On Thursday I have an audition. These days if you want to be included on the speaker list of your local or regional W.I. groups, and get invited along to deliver talks, you must first have an audition. This is a 10 or 15 minute sample talk of the type you would normally give, in front of a selection of W.I. members from various regional groups.
Once you have given your sample mini talk, the members will vote you in or out. This is scary! Can’t help but compare it with something on the TV…and am hoping I don’t have to stand there whilst the panel (of up to 80 people apparently!) tell me I’m appalling…(-:
No, I’m sure its all very well behaved and polite. And besides, once I have taken my audience on a ‘virtual herb walk’ I’m sure they will all be very happy and relaxed. I plan to go and pick a few local and prolific herbs in the morning, and then I will pass each herb around the audience and describe the habitat and uses of each one…the 10 or 15 minutes will fly by. Plus its great to have props to use if you are in the slightest bit nervous.
Once you’re on the speaker list, you remain there for 2 years or so. Getting calls from lots of W.I. groups to go and do talks. Fingers crossed then!!
The herb walk and workshop at Lydford Gorge National Trust on Saturday 14th September, went well, and the rain encountered on the way there, passed over and vanished.
We found plenty of Yarrow, some in flower, and gathered mainly the leaves to try in teas. Yarrow has astringent properties and has a traditional use as a wound healer and circulatory stimulant. We used it in a tea combined with Lemon Balm (Melissa) – a delicious combination, with the thought that the calming properties of the Melissa would be carried around the body efficiently by the circulatory influence of Yarrow.
We found the lance leaved type (Plantago lanceolata) and discussed how nibbling on a leaf or two can help reduce the dripping tap type of runny nose that comes with hayfever or the first day of a cold. Used on the skin as a poultice its anti-inflammatory effects help sooth stings and bites.
We also visited the tiny courtyard medicinal herb garden and harvested some of the Lemon Balm.
After lunch we made a chest plaister, with eucalyptus essential oil and cocoa butter ointment, Plantago poultices, Yarrow macerated oil, and a healing cream with horse chestnut, plantain, and witch hazel.
The weather was good, the rain staying off whilst we did our walk, and for the rest of the day.
There are already dates set for 2013 workshops…look out for Natural Beauty, a Mothers Day Treat, Chocolate and Rose…Chocolate face masks, and Rose day face cream…on 1st March. And on Friday 13th September, Potions and Lotions…magical healing herbs.
Yesterday’s herb walk went well, with a fortunate dry spell. We found lots of plantago and yarrow, and also gathered lemon balm to make teas.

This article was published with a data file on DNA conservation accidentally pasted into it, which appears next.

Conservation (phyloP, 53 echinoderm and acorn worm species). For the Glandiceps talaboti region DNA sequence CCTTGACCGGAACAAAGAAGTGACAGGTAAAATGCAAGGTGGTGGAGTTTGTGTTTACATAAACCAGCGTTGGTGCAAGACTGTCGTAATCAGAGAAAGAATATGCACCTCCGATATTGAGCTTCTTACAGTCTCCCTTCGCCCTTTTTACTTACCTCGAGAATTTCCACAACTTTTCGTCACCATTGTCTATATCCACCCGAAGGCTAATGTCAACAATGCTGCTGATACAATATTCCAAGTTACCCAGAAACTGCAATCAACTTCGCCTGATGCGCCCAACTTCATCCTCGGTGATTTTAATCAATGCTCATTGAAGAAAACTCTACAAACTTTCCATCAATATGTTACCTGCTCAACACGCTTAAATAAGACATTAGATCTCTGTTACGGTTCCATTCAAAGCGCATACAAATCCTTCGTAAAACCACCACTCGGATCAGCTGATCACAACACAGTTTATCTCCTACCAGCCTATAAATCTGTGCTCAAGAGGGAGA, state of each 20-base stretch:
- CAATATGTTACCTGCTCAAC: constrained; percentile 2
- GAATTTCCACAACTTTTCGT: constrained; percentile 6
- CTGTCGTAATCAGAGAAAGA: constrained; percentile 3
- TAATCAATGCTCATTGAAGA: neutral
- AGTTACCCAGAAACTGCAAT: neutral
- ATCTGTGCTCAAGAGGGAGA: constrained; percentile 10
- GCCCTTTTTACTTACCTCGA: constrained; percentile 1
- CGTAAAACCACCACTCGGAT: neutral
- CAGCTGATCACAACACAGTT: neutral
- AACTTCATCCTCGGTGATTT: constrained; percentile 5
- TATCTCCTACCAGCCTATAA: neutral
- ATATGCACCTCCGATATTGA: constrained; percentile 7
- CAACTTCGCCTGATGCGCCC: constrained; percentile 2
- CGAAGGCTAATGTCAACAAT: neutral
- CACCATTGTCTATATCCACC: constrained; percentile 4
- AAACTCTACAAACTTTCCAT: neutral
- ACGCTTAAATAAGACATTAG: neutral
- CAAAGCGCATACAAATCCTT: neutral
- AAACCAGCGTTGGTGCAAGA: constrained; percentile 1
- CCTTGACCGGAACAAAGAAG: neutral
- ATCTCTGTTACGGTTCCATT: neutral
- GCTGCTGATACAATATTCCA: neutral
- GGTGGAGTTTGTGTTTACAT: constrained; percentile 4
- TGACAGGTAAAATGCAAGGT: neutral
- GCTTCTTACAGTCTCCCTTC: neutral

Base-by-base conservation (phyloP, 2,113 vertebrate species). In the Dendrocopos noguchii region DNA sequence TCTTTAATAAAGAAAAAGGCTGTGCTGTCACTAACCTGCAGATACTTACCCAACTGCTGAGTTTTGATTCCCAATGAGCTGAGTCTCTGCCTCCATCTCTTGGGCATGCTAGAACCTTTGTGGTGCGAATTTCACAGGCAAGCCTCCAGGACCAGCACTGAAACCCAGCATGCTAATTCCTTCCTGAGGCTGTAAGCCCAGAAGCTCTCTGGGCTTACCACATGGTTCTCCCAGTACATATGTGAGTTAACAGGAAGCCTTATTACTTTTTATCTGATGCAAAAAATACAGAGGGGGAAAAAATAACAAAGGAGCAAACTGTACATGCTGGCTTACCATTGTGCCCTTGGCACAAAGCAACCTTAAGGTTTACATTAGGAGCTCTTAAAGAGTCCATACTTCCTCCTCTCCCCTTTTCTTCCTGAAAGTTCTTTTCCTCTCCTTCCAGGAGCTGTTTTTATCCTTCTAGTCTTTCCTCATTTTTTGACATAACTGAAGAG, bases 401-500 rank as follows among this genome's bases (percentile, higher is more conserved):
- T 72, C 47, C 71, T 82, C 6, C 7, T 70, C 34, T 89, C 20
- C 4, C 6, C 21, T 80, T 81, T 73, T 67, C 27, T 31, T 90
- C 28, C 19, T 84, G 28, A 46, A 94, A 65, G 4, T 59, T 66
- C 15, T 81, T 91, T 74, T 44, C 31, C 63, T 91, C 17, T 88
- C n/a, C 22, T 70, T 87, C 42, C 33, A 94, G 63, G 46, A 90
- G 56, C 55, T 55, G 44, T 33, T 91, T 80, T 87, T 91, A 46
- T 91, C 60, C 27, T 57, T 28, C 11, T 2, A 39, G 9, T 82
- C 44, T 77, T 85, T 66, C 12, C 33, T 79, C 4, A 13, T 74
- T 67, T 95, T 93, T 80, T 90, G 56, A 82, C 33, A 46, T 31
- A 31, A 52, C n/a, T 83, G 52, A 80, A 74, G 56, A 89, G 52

Tomorrow at Lydford Gorge, we will be starting the herb walk at 10.30. We will be discussing local hedgerow herbs and gathering a havest to turn into medicines. The walk will incorporate the small courtyard cafe medicinal herb garden where we hope to harvest some delicious herbs for teas.
We will then return to the stableyard which is under cover in case of inclement weather, and get the stove on the go and have a tea tasting session, discussing the benefits of each herb we try, and how some teas can have a synergistic effect by being combined with others.
Following this we will take a short lunch break, there is a lovely cafe, or packed lunches can be eaten in the beautiful grounds of Lydford Gorge.
The second half of the workshop will be dedicated to medicine making. We will be making eucalyptus plaisters for coughs and colds, plantain poultices for stings and bites, and horse chestnut rich cream for the legs.
This event has been advertised as booking only, but if you turn up on the day you won’t get refused. 🙂
This is Mabelline Feathertail who is a very fit and well 16, and takes herbal medicine if unwell. Of course she visits the vet if need be, but for minor things I dose her with herbal tinctures in cat milk, or powders mixed in the water I’ve cooked fish in for her. Cats are more fussy about their food than dogs, so I am pleased to have found those easy ways of slipping the medicine in easily.
I already knew organic was best whenever possible, and hearing a discussion on Radio 4 this week made me realise its even more so…Did you know that seed crops such as mustard are sprayed with weedkiller prior to harvesting, to kill the plants so they are all dry and ready to mechanically harvest at the same time? No matter what they say about the safety of this, I can’t believe its good that those plants have absorbed toxic chemicals ready for us to consume them. I haven’t had chance to research this fully yet, but will be doing so.